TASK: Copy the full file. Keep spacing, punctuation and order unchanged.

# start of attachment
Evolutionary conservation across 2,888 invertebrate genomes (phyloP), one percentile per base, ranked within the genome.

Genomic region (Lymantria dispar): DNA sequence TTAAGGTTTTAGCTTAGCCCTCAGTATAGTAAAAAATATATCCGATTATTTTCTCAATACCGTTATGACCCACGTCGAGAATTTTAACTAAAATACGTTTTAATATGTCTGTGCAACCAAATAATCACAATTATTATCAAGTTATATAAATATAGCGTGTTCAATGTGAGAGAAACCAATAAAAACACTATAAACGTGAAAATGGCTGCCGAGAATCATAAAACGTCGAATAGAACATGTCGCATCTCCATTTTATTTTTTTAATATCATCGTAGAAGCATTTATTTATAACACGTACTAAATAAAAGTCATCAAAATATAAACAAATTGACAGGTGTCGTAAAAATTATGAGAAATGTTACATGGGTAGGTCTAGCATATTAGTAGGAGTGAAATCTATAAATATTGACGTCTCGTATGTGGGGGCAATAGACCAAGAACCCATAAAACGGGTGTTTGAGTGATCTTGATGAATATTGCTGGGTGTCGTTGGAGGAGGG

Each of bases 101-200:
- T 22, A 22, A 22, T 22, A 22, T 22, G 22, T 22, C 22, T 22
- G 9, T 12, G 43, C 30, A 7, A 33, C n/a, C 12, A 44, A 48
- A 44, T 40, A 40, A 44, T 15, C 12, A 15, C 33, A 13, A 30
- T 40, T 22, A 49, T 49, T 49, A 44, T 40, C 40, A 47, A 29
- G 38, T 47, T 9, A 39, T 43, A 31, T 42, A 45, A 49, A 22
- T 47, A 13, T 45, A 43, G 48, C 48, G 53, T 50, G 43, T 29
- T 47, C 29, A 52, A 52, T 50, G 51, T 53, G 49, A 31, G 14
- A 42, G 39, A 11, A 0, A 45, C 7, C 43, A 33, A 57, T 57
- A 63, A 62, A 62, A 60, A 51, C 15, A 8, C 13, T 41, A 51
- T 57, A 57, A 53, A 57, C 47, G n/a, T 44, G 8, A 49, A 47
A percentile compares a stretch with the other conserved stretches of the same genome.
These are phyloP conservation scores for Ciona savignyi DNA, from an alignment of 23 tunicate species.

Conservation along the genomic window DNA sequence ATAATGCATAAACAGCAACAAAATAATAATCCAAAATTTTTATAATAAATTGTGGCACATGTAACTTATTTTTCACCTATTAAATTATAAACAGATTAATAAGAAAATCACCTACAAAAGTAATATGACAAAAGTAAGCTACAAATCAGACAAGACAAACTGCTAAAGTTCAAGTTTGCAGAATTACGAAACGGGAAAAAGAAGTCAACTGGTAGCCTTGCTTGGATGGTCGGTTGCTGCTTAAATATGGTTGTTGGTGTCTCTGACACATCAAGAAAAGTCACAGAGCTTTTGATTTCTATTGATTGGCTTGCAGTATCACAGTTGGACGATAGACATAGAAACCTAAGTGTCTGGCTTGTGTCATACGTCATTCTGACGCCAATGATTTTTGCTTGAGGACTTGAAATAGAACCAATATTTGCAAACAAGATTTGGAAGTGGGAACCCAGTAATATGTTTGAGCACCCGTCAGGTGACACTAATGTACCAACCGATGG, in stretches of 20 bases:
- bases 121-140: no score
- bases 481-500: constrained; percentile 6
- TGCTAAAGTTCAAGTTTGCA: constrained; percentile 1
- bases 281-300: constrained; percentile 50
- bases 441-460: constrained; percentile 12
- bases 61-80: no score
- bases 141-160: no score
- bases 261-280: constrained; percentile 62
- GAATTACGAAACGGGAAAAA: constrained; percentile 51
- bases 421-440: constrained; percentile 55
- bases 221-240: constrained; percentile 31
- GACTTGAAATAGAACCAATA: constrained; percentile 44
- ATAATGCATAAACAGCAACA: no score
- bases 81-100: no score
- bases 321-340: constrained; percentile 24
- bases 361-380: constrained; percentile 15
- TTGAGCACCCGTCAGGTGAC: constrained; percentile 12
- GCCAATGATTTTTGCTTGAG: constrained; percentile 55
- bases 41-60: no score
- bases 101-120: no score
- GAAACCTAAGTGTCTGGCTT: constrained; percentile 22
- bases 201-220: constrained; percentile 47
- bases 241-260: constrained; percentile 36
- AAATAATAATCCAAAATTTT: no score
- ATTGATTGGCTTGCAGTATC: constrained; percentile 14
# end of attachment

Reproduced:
Evolutionary conservation across 2,888 invertebrate genomes (phyloP), one percentile per base, ranked within the genome.

Genomic region (Lymantria dispar): DNA sequence TTAAGGTTTTAGCTTAGCCCTCAGTATAGTAAAAAATATATCCGATTATTTTCTCAATACCGTTATGACCCACGTCGAGAATTTTAACTAAAATACGTTTTAATATGTCTGTGCAACCAAATAATCACAATTATTATCAAGTTATATAAATATAGCGTGTTCAATGTGAGAGAAACCAATAAAAACACTATAAACGTGAAAATGGCTGCCGAGAATCATAAAACGTCGAATAGAACATGTCGCATCTCCATTTTATTTTTTTAATATCATCGTAGAAGCATTTATTTATAACACGTACTAAATAAAAGTCATCAAAATATAAACAAATTGACAGGTGTCGTAAAAATTATGAGAAATGTTACATGGGTAGGTCTAGCATATTAGTAGGAGTGAAATCTATAAATATTGACGTCTCGTATGTGGGGGCAATAGACCAAGAACCCATAAAACGGGTGTTTGAGTGATCTTGATGAATATTGCTGGGTGTCGTTGGAGGAGGG

Each of bases 101-200:
- T 22, A 22, A 22, T 22, A 22, T 22, G 22, T 22, C 22, T 22
- G 9, T 12, G 43, C 30, A 7, A 33, C n/a, C 12, A 44, A 48
- A 44, T 40, A 40, A 44, T 15, C 12, A 15, C 33, A 13, A 30
- T 40, T 22, A 49, T 49, T 49, A 44, T 40, C 40, A 47, A 29
- G 38, T 47, T 9, A 39, T 43, A 31, T 42, A 45, A 49, A 22
- T 47, A 13, T 45, A 43, G 48, C 48, G 53, T 50, G 43, T 29
- T 47, C 29, A 52, A 52, T 50, G 51, T 53, G 49, A 31, G 14
- A 42, G 39, A 11, A 0, A 45, C 7, C 43, A 33, A 57, T 57
- A 63, A 62, A 62, A 60, A 51, C 15, A 8, C 13, T 41, A 51
- T 57, A 57, A 53, A 57, C 47, G n/a, T 44, G 8, A 49, A 47
A percentile compares a stretch with the other conserved stretches of the same genome.
These are phyloP conservation scores for Ciona savignyi DNA, from an alignment of 23 tunicate species.

Conservation along the genomic window DNA sequence ATAATGCATAAACAGCAACAAAATAATAATCCAAAATTTTTATAATAAATTGTGGCACATGTAACTTATTTTTCACCTATTAAATTATAAACAGATTAATAAGAAAATCACCTACAAAAGTAATATGACAAAAGTAAGCTACAAATCAGACAAGACAAACTGCTAAAGTTCAAGTTTGCAGAATTACGAAACGGGAAAAAGAAGTCAACTGGTAGCCTTGCTTGGATGGTCGGTTGCTGCTTAAATATGGTTGTTGGTGTCTCTGACACATCAAGAAAAGTCACAGAGCTTTTGATTTCTATTGATTGGCTTGCAGTATCACAGTTGGACGATAGACATAGAAACCTAAGTGTCTGGCTTGTGTCATACGTCATTCTGACGCCAATGATTTTTGCTTGAGGACTTGAAATAGAACCAATATTTGCAAACAAGATTTGGAAGTGGGAACCCAGTAATATGTTTGAGCACCCGTCAGGTGACACTAATGTACCAACCGATGG, in stretches of 20 bases:
- bases 121-140: no score
- bases 481-500: constrained; percentile 6
- TGCTAAAGTTCAAGTTTGCA: constrained; percentile 1
- bases 281-300: constrained; percentile 50
- bases 441-460: constrained; percentile 12
- bases 61-80: no score
- bases 141-160: no score
- bases 261-280: constrained; percentile 62
- GAATTACGAAACGGGAAAAA: constrained; percentile 51
- bases 421-440: constrained; percentile 55
- bases 221-240: constrained; percentile 31
- GACTTGAAATAGAACCAATA: constrained; percentile 44
- ATAATGCATAAACAGCAACA: no score
- bases 81-100: no score
- bases 321-340: constrained; percentile 24
- bases 361-380: constrained; percentile 15
- TTGAGCACCCGTCAGGTGAC: constrained; percentile 12
- GCCAATGATTTTTGCTTGAG: constrained; percentile 55
- bases 41-60: no score
- bases 101-120: no score
- GAAACCTAAGTGTCTGGCTT: constrained; percentile 22
- bases 201-220: constrained; percentile 47
- bases 241-260: constrained; percentile 36
- AAATAATAATCCAAAATTTT: no score
- ATTGATTGGCTTGCAGTATC: constrained; percentile 14